Post Tagged with: "parsons"

Huawei IDEOS U8150 by John Karakatsanis (CC BY-SA 2.0) https://flic.kr/p/8ZRdpj

The LawBytes Podcast, Episode 17: What To Do About Huawei? – Christopher Parsons Unpacks One of Canada’s Most Challenging Policy Issues

What to do about Huawei? The Chinese telecom giant has emerged as one of Canada’s most challenging policy issues, raising concerns involving competition, communications, security, and trade not to mention kidnappings and arrests of corporate personnel. The government has repeatedly promised to articulate a policy on the use of Huawei equipment in Canada’s next generation wireless networks only to regularly delay doing so. Dr. Christopher Parsons, a senior research associate at the Citizen Lab, the world-famous cyber-security lab located at the Munk School of Global Affairs and Public Policy at the University of Toronto, joins the podcast to help sort through fact from fiction when it comes to Huawei.

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June 24, 2019 2 comments Podcasts

The Issues Surrounding Subscriber Information in Bill C-30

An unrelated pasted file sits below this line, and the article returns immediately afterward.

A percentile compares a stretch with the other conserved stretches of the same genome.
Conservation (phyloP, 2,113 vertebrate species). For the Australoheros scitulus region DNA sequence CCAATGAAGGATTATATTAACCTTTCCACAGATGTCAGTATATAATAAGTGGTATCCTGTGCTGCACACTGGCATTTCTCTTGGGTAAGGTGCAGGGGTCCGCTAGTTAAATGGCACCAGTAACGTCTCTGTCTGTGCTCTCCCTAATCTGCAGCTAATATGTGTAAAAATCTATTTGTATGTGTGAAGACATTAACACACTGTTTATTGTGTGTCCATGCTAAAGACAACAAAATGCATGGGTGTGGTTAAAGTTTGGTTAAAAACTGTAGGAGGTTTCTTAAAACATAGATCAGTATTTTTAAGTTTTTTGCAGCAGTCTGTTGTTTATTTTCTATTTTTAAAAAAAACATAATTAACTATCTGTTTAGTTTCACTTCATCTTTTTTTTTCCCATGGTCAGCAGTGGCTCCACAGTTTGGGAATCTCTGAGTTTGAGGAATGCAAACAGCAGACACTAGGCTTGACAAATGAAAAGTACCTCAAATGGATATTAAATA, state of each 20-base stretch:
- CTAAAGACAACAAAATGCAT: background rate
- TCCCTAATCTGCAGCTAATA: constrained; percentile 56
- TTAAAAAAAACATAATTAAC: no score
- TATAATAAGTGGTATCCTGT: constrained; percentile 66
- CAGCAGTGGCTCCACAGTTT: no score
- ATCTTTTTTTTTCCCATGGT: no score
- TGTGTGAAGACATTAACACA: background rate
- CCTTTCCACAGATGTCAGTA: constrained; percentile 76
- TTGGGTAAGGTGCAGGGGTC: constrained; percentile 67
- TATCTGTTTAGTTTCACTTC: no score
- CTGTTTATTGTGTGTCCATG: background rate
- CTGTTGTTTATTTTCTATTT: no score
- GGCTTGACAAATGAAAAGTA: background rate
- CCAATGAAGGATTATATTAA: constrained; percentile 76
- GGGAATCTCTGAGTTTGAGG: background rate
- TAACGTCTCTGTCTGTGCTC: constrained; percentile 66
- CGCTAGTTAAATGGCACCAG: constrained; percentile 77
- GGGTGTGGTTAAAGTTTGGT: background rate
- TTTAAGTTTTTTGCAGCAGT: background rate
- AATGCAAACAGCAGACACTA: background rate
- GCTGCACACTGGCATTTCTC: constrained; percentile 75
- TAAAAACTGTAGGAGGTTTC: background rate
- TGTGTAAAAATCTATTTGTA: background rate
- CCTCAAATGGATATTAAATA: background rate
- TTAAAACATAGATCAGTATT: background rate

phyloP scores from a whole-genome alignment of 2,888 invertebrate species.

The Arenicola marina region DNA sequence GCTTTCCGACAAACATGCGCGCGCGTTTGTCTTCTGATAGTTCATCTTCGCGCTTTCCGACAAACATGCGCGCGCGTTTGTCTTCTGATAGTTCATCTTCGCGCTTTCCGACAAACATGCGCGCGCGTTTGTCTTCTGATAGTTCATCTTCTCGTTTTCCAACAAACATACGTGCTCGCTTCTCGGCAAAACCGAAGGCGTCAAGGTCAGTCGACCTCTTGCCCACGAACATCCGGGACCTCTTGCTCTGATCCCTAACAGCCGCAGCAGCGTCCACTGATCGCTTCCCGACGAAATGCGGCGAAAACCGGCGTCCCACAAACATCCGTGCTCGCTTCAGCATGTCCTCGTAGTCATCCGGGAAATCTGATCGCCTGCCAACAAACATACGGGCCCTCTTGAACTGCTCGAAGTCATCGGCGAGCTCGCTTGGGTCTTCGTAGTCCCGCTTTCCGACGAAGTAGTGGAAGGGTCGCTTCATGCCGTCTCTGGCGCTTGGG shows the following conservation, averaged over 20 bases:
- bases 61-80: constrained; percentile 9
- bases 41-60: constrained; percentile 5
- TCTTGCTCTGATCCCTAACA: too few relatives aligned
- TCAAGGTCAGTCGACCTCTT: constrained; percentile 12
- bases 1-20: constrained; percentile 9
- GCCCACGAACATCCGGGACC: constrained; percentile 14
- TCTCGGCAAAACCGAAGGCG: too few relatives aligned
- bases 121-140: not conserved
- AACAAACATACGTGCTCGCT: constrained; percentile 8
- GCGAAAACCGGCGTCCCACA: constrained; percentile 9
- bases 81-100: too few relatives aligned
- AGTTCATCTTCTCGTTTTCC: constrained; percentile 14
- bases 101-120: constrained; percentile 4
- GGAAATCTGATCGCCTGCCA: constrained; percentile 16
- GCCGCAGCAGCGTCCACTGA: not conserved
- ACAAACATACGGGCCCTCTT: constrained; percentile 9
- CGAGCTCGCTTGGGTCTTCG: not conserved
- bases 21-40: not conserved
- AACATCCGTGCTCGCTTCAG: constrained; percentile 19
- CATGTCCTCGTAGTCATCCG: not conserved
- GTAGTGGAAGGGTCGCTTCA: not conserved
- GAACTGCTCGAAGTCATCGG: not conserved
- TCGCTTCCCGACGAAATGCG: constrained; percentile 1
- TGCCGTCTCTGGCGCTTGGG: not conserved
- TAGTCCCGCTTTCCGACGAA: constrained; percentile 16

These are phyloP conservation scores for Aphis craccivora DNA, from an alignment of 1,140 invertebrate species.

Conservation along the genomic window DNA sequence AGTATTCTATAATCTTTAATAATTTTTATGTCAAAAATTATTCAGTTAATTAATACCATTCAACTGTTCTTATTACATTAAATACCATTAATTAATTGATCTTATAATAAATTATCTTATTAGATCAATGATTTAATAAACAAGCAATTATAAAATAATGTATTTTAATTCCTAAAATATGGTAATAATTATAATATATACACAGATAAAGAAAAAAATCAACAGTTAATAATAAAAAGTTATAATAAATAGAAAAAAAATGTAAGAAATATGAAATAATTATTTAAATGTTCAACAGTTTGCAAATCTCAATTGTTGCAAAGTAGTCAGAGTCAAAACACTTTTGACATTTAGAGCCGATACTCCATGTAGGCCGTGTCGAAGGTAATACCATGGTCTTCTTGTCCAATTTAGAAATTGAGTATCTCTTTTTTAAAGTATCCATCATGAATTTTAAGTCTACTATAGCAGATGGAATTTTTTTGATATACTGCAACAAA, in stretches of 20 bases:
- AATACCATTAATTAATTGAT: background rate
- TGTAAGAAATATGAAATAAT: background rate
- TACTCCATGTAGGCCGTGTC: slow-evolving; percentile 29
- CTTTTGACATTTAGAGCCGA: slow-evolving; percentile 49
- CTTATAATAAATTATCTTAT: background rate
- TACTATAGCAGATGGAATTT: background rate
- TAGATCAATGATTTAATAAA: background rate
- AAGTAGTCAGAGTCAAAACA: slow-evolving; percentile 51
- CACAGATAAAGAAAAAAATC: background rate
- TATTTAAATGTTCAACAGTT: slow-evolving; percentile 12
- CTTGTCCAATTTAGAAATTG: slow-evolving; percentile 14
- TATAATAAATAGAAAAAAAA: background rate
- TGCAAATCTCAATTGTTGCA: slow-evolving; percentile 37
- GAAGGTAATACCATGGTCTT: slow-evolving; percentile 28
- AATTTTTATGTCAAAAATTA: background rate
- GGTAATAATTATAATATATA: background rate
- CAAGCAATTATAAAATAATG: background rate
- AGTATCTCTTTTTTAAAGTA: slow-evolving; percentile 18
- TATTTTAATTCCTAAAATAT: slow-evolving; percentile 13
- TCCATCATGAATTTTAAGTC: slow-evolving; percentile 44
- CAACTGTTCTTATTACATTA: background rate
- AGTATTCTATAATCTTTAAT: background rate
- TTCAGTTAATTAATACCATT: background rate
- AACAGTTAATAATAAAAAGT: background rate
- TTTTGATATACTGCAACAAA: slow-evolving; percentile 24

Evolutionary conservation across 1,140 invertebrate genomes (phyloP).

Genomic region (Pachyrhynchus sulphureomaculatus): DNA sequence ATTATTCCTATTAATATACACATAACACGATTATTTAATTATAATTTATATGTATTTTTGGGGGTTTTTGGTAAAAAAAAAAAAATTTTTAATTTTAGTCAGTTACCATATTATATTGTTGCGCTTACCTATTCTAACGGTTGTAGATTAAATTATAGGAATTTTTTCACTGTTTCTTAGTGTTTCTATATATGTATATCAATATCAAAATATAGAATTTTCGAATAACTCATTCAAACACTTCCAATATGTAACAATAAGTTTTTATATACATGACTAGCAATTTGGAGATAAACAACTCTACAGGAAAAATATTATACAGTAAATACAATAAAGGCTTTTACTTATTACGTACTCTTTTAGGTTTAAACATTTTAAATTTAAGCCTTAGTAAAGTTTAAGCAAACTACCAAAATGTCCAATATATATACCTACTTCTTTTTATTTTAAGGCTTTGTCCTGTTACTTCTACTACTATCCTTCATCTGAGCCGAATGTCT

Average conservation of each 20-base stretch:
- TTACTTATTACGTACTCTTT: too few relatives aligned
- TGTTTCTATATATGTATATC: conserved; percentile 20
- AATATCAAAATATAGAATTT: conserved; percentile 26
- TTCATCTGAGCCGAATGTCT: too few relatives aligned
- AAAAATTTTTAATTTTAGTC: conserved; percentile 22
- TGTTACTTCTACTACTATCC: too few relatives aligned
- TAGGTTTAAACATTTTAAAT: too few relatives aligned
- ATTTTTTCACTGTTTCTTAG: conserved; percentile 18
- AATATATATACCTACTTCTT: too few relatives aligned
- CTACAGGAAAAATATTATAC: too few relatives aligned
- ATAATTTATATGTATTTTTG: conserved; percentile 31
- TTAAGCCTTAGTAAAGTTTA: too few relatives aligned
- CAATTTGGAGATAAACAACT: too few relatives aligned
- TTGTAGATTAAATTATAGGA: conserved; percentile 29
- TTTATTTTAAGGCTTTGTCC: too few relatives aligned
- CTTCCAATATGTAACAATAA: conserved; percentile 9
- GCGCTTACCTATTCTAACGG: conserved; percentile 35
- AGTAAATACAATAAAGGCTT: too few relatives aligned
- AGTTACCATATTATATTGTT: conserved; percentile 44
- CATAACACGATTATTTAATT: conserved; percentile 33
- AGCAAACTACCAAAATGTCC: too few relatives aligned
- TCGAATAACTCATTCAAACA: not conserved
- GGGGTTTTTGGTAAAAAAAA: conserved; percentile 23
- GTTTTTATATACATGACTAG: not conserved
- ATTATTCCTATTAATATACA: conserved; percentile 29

Christopher Parsons offers a detailed analysis of the issues around subscriber information, providing a persuasive case on the need for court oversight.

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February 29, 2012 2 comments Must Reads

Lawful Access and Data Preservation/Retention

Christopher Parsons has posted an exceptional new report on Lawful Access and Data Preservation/Retention which contrasts policies and experiences in several jurisdictions, providing a timely contribution to the Canadian lawful access debate. The report comes as rumours circulate the bill will be introduced next week.

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February 10, 2012 Comments are Disabled Must Reads

Lawful Access, Its Potentials, and Its Lack of Necessity

Christopher Parsons has a great post on lawful access that provides background on what it contains and the reaction from many experts and stakeholders.

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November 10, 2011 1 comment Must Reads

How To Rein In Lawful Access

Christopher Parsons has an excellent op-ed on how to rein in the forthcoming lawful access bill.  Parsons points to four steps: (1) dedicated hearings on lawful access; (2) strong independent audit, oversight, and enforcement powers; (3) judicial oversight; and (4) sunset clauses.

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October 12, 2011 2 comments Must Reads